If it does, I guess that was my last debate.

    Canada's Liberal leader Justin Trudeau (2nd L), Green Party leader Elizabeth May, New Democratic Party (NDP) leader Thomas Mulcair (2nd R) and Conservative Prime Minister Stephen Harper (R) await moderator Paul Wells (L), political editor of Maclean's ahead of the Maclean's National Leaders debate in Toronto, August 6, 2015. Canadians go to the polls in a national election on October 19, 2015.  Mark Blinch/Reuters

    Canada’s Liberal leader Justin Trudeau (2nd L), Green Party leader Elizabeth May, New Democratic Party (NDP) leader Thomas Mulcair (2nd R) and Conservative Prime Minister Stephen Harper (R) await moderator Paul Wells (L), political editor of Maclean’s ahead of the Maclean’s National Leaders debate in Toronto, August 6, 2015. Canadians go to the polls in a national election on October 19, 2015. Mark Blinch/Reuters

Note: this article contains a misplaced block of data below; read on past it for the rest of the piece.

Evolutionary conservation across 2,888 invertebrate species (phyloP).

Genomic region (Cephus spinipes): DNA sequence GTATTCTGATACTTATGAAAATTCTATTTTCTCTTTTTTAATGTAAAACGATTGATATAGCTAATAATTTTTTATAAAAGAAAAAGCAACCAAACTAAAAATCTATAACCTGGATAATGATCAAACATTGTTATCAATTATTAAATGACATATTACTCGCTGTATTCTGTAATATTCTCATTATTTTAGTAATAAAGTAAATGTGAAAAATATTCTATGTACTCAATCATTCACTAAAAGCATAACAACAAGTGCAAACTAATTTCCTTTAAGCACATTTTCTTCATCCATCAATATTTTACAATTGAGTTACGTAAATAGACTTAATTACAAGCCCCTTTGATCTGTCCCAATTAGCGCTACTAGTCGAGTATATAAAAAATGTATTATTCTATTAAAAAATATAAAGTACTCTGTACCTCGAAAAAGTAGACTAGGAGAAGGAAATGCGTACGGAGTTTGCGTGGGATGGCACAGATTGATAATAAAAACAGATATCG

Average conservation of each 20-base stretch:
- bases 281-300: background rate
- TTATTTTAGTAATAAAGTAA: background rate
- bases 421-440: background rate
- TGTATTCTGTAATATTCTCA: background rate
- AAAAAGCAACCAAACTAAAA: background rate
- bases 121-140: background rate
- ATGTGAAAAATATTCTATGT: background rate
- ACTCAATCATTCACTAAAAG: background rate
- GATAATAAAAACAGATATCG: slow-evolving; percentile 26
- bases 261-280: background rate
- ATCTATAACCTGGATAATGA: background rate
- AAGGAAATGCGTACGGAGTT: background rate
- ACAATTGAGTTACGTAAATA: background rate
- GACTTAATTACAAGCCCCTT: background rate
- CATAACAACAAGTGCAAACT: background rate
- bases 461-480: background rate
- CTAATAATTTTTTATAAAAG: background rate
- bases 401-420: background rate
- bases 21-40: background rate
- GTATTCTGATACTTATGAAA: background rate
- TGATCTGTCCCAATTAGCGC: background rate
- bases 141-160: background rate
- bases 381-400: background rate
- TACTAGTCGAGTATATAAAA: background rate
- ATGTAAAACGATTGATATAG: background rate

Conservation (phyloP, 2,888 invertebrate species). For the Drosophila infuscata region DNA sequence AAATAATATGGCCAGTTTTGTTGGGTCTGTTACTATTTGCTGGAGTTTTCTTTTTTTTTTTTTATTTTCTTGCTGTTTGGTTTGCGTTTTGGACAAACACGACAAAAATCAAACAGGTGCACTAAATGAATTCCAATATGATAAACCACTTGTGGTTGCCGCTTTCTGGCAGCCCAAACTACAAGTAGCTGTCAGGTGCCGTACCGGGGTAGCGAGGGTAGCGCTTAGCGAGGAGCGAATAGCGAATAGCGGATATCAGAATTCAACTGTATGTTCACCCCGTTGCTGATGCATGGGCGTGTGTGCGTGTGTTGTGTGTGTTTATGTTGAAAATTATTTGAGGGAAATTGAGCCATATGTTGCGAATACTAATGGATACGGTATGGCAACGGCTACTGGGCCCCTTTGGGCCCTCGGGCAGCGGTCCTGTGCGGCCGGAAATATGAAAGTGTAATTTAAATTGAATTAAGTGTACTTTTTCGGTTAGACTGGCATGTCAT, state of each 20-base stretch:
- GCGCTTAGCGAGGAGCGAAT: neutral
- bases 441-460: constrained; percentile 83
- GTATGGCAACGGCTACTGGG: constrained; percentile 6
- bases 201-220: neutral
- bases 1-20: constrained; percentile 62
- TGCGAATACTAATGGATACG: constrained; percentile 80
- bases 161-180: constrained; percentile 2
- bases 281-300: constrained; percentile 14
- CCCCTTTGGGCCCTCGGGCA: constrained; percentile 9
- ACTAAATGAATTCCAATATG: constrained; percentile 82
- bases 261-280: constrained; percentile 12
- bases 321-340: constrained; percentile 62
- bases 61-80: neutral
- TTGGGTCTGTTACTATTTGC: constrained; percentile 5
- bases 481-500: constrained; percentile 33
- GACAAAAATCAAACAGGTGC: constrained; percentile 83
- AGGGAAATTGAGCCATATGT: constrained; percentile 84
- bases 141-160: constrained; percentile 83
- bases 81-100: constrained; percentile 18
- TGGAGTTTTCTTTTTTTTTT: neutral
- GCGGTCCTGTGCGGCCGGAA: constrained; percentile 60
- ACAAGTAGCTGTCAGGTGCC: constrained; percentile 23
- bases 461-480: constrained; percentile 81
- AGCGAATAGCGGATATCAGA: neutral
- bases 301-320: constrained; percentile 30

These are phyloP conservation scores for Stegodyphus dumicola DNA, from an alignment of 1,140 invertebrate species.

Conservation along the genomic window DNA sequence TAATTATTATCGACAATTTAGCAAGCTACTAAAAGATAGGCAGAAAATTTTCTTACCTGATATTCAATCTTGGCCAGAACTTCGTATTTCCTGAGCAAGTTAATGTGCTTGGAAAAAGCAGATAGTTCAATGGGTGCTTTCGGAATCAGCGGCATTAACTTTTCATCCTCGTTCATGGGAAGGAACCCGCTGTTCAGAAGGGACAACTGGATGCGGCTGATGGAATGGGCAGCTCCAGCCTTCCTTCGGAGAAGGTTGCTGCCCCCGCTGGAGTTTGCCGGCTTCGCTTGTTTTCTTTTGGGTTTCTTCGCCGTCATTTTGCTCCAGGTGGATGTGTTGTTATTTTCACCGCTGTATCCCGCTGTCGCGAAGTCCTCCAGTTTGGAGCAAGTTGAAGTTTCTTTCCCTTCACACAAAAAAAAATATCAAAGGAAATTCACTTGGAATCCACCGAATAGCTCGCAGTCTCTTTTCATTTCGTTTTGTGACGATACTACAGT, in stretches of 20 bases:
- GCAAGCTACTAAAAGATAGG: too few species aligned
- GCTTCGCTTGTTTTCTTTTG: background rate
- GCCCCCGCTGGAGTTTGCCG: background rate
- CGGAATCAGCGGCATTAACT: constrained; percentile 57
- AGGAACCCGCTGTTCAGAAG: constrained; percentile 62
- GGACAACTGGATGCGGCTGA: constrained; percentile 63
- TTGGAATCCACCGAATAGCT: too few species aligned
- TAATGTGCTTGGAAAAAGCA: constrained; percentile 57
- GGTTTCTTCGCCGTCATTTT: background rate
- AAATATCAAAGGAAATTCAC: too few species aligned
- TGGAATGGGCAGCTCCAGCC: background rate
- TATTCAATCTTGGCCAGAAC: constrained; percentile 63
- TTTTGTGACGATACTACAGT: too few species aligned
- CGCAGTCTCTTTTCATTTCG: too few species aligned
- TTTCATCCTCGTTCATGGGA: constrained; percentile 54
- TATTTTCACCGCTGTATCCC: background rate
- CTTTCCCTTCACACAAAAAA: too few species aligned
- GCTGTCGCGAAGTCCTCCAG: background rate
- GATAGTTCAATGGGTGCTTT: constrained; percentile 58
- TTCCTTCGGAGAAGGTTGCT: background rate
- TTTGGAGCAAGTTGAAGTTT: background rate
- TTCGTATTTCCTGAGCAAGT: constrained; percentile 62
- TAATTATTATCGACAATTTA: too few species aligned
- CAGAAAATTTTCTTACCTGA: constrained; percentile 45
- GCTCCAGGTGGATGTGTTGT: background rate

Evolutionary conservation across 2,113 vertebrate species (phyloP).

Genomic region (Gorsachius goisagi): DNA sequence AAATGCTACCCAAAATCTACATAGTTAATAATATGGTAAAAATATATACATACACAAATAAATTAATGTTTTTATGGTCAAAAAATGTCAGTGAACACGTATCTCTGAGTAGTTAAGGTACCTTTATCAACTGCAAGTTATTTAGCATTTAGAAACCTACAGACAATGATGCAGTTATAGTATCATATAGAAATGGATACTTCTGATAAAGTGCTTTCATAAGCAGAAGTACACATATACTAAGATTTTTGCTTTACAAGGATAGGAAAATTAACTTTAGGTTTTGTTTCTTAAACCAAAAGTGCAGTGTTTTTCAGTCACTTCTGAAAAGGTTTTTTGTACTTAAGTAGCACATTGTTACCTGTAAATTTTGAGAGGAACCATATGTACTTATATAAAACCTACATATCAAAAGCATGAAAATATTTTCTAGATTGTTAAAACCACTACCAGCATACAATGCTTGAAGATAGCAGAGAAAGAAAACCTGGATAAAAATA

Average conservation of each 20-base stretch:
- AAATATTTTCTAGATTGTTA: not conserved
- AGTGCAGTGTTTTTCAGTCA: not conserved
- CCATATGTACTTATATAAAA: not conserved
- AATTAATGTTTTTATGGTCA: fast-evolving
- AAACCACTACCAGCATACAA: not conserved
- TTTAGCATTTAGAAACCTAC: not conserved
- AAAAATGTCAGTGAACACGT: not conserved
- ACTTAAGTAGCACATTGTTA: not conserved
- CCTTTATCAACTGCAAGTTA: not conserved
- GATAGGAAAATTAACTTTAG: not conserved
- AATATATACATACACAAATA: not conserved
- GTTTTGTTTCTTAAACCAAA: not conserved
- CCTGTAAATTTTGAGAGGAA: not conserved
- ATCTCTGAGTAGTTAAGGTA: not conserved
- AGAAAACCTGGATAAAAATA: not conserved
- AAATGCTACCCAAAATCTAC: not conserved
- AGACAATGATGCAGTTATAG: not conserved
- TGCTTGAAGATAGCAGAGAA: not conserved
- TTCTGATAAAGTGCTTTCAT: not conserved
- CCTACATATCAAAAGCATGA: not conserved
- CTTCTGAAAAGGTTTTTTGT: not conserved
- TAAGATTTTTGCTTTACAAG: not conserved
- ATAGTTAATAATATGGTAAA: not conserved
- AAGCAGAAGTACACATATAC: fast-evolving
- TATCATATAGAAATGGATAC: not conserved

Okay, smart-aleck, if you’re so sure you’re allowed to say what you think, then why won’t you just tell us who you want to win the election? Come clean.

    No thanks. First, I legit don’t have a strong opinion on the question of who should be prime minister of Canada this year. They are all imperfect. They all have their charms. But secondly, I’ve learned over the years that most of the time, my opinion about what should happen is the least interesting part of a story. The story is the most interesting part of the story.